New Jersey is basically a large suburb linking New York City and Philadelphia. When a metropolitan area gets as densely populated as this one, a phenomena begins to happen in some areas. In certain cities, the drug and violent crime rate goes through the roof. These places, or “the ghetto” as suburban teens affectionally call them, are easy to identify when you are driving through them.
The key of course is to keep driving. Whatever you do, don’t pull over and ask directions. Well-meaning, well-dressed college kids might not realize that they resemble one of two things in such an area. Either you're a cop, and take a guess how these areas feel about cops, or you are looking to buy illegal narcotics. For those two reasons alone you should keep driving until your surroundings stop giving you a panic attack. Comedian Pete Holmes suggests looking up directions to the nearest Barns and Noble on your phone's navigation. Solid advice.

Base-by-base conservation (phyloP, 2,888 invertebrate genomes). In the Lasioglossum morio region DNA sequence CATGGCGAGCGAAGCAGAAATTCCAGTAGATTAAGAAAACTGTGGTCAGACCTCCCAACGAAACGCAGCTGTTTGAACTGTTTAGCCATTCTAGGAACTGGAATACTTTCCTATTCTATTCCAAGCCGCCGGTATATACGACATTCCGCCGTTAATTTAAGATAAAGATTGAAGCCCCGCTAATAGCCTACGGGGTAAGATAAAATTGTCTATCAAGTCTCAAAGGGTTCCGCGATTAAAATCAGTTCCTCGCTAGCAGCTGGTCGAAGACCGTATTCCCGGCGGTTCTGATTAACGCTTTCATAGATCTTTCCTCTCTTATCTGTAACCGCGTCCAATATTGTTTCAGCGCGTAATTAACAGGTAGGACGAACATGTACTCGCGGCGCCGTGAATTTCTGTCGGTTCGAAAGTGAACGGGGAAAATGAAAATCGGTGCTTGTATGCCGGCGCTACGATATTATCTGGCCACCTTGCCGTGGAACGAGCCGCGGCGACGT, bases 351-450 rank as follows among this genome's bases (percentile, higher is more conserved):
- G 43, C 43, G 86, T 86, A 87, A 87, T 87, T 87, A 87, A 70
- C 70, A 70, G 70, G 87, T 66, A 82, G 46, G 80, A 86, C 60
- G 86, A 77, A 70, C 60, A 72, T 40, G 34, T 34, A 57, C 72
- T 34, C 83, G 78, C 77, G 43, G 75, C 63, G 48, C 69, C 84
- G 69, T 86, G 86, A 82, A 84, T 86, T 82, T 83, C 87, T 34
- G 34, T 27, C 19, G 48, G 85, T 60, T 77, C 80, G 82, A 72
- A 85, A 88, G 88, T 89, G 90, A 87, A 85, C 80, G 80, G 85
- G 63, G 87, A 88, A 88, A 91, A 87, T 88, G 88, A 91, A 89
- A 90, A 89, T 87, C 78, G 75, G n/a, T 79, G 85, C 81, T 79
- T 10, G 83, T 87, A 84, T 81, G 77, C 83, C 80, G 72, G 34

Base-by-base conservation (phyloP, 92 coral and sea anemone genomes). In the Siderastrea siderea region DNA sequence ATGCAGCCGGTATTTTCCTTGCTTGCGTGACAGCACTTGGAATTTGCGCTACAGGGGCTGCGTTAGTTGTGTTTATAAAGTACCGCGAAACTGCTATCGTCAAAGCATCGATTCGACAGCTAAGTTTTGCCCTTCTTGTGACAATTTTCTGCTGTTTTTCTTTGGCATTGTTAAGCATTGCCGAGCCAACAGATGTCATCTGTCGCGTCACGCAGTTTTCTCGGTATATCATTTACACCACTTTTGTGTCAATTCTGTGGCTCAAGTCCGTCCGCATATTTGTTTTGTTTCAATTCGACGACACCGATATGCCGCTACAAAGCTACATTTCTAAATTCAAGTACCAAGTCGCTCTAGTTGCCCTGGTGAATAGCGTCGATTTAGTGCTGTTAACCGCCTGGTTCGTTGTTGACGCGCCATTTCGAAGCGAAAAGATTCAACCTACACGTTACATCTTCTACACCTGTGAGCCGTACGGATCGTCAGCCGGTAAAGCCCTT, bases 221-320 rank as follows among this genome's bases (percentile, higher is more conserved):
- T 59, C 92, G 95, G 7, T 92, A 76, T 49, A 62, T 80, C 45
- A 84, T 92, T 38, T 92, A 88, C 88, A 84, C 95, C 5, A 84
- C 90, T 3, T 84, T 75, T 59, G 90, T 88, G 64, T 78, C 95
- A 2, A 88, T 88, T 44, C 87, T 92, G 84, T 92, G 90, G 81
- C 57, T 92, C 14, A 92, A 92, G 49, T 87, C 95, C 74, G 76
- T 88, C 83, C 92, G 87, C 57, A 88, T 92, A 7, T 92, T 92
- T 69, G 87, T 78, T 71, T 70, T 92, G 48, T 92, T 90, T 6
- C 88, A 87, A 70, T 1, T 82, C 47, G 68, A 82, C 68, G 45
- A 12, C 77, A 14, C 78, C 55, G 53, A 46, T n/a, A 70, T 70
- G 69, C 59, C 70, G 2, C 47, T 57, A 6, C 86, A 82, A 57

New Jersey looks like it started as a large square, with roads going in straight, easily-navigable directions, and that some giant took a sledge-hammer and bashed all the edges in with full force. The roads resemble a half-empty package of gummy worms, twisting and turning in defiance of logic and physics. You may enter the bad neighborhood by accident, but getting out is no easy task.